The limited partnership structure is different.
The partnership liability for a limited partner is typically no more than the partner’s investment. Limited partners have more liability protection than general partners.
Assume, for example, that Julie owns a $50,000 limited partnership interest in the Curbside Coffee Shop. A customer slips and falls in the shop, and sues the partnership for $3 million. Julie’s personal liability is limited to her $50,000 ownership interest.
Note the following:
- A limited partnership must have at least one general partner (GP). The GP manages the day-to-day operations of the partnership for the limited partners.
- Individuals, other partnerships and corporations can invest as limited partners.
- Limited partnerships must be formed through a partnership agreement.
To form a limited partnership in California, a Certificate of Limited Partnership (Form LP–1) must be filed with the Secretary of State’s office.
A limited liability partnership offers a slightly different legal structure for partner liability.
Limited liability partnership
If you choose a limited liability partnership (LLP) structure for your California business, you register as a general partnership.
Partners may not be liable for the debts and obligations of the partnership, if a particular act is performed by others in the partnership. If Julie is an LLP partner in the Curbside Coffee Shop and another partner is negligent, Julie may avoid personal liability.
File an Application to Register a Limited Liability Partnership (Form LLP-1) to set up your business entity.
You can also limit your liability by using a limited liability company structure.
Limited liability company
A limited liability company (LLC) is different than a corporation or a partnership.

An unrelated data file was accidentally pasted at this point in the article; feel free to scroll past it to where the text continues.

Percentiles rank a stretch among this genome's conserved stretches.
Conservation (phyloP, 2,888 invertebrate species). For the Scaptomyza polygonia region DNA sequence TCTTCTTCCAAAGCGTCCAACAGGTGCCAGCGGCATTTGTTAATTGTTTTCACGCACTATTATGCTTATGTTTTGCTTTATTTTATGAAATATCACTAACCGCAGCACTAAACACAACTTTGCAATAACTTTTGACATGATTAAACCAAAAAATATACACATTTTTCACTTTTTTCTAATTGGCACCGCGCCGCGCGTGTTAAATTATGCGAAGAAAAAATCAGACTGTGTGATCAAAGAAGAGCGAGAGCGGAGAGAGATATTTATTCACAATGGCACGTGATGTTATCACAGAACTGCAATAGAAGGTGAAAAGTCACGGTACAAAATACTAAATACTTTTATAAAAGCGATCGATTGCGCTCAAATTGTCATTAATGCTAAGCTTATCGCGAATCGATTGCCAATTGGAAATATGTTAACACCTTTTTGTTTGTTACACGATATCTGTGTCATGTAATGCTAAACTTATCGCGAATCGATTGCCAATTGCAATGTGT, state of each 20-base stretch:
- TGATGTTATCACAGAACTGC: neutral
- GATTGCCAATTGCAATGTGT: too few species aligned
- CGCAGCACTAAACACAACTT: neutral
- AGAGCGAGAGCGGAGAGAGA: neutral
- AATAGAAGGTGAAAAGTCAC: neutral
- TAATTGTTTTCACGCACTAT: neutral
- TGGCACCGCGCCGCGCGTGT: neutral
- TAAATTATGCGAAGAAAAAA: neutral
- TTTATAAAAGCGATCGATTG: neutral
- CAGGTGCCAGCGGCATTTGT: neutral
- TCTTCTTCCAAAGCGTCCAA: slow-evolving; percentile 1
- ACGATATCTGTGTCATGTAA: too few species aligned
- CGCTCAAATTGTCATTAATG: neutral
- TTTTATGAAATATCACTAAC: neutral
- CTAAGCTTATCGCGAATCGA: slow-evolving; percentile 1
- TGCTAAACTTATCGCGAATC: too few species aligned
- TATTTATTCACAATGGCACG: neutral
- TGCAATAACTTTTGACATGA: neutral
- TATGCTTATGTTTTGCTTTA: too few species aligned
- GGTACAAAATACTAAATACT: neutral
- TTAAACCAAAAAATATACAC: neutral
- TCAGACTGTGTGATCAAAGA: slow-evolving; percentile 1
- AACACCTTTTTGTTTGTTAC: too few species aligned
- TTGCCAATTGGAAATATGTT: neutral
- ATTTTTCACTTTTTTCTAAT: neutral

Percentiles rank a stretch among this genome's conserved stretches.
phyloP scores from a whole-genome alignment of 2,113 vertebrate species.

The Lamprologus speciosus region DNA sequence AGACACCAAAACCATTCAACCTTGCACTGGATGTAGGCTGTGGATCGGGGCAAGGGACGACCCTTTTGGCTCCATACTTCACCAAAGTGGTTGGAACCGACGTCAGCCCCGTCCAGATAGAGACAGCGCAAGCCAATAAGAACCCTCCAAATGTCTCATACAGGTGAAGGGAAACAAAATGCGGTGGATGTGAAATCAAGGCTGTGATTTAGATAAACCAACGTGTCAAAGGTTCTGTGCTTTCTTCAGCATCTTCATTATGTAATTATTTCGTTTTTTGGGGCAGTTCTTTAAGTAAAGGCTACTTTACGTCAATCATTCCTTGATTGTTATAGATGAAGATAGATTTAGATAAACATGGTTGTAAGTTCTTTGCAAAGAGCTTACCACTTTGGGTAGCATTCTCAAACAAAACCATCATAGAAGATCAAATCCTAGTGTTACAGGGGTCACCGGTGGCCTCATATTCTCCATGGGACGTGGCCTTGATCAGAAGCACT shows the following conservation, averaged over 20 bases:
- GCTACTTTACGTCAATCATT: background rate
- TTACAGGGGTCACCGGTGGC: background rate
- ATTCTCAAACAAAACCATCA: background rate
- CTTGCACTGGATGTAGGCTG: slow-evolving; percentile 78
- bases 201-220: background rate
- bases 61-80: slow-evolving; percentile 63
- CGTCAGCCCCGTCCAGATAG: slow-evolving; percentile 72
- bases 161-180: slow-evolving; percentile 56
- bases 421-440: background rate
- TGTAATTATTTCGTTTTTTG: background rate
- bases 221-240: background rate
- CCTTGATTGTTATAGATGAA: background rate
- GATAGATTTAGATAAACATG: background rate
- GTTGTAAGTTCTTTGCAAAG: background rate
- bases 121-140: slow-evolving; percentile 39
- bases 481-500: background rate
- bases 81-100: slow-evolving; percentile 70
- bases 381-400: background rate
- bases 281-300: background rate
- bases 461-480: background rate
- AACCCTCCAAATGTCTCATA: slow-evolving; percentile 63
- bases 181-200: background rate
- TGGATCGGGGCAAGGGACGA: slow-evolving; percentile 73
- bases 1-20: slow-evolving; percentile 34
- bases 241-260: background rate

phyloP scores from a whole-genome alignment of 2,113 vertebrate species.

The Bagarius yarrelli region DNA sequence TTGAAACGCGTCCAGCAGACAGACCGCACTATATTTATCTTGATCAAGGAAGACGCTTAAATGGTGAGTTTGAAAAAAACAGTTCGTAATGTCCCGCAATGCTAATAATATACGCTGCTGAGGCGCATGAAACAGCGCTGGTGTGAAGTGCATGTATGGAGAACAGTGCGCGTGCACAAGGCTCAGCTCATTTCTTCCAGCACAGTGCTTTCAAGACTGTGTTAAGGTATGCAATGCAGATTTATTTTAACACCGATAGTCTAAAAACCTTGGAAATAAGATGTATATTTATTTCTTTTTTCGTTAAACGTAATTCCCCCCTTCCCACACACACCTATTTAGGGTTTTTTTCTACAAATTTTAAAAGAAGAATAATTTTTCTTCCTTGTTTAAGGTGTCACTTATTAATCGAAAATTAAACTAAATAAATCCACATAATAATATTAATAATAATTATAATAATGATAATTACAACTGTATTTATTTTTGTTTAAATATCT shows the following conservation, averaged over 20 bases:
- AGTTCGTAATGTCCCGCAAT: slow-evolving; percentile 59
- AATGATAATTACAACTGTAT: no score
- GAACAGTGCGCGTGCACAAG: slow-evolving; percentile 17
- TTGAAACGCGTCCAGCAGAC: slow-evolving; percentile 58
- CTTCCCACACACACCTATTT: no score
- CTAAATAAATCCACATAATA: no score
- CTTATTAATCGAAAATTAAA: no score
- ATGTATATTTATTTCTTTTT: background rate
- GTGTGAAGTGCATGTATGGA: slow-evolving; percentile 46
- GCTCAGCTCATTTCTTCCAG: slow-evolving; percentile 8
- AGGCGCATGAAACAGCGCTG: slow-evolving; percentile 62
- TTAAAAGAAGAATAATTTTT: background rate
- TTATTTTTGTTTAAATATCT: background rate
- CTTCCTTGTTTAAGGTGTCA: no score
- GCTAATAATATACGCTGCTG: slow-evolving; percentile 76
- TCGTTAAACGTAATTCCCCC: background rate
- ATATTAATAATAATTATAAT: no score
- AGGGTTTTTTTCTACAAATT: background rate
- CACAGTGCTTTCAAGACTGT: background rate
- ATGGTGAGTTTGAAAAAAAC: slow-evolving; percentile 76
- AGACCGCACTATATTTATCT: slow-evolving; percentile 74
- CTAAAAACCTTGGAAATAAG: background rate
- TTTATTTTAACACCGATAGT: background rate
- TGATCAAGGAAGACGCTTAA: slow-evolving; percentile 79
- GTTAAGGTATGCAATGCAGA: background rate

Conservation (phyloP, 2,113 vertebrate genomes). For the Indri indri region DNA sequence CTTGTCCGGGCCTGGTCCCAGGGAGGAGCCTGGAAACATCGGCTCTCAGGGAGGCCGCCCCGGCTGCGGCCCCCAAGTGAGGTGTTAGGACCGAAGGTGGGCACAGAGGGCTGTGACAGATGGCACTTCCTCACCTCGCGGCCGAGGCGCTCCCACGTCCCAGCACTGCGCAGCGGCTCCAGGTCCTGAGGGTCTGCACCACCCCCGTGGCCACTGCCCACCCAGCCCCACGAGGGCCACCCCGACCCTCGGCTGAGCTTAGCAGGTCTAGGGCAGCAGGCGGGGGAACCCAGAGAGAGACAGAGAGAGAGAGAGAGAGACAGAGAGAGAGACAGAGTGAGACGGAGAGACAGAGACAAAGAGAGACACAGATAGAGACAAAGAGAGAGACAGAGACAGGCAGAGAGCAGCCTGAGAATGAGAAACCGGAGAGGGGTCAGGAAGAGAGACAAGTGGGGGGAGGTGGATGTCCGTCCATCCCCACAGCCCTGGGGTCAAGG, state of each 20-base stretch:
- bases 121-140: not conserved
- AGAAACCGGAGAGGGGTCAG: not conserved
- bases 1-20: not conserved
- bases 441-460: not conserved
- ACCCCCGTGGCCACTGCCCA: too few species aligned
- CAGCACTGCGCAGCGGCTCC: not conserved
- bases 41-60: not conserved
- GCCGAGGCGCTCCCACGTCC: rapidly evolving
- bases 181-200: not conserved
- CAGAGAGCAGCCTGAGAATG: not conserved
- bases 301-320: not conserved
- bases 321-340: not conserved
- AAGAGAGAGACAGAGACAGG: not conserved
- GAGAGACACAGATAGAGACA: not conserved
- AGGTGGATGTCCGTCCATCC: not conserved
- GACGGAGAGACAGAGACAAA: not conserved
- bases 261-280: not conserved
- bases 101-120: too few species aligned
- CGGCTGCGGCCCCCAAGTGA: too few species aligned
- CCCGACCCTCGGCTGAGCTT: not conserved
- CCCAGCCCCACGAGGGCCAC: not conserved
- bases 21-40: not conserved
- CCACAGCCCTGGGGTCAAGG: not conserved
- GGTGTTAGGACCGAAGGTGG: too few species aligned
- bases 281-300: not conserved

California LLC owners are defined as members. A member can be an individual, or any type of legal entity. To create an LLC, you must file articles of organization with the Secretary of State.
There are some unique requirements for naming an LLC. The name must end with “Limited Liability Company,” “LLC” or similar language. The state provides a searchable database to verify that no other business is using a particular name.
For IRS tax purposes, an LLC is defined as an unincorporated business entity that offers a pass-through business structure. LLC profits and losses pass directly to each member’s personal tax return.
A member’s liability is limited to the value of the LLC investment.
Forming an LLC requires these steps:
- Consult with an attorney to ensure that you meet the state’s requirements for forming an LLC. The Secretary of State requires specific documentation.
- File an Articles of Organization (Form LLC-1) document with the state.
- Write a formal operating agreement. The agreement will clarify how the members do business, and help you avoid disputes. You don’t have to submit the agreement to the state, but you must keep a copy with your business records.
Meet with an attorney to discuss the pros and cons of each business structure. Getting competent legal advice is important because changing your business structure later may be difficult.
Many businesses, particularly companies that aren’t based in California, are required to select a registered agent.
California uses a system of registered agents so that customers and other businesses can contact a firm regarding legal issues. Every business, other than sole proprietorships, must have a registered agent.
Assume, for example, that a Nevada-based business hires a California registered agent in Los Angeles. If a California process server needs to serve the Nevada business, the server can visit the registered agent based in Los Angeles.
Next, you need to take action to comply with California’s tax filing requirements.
Taxes and business regulation
Start by applying for an employer identification number (EIN).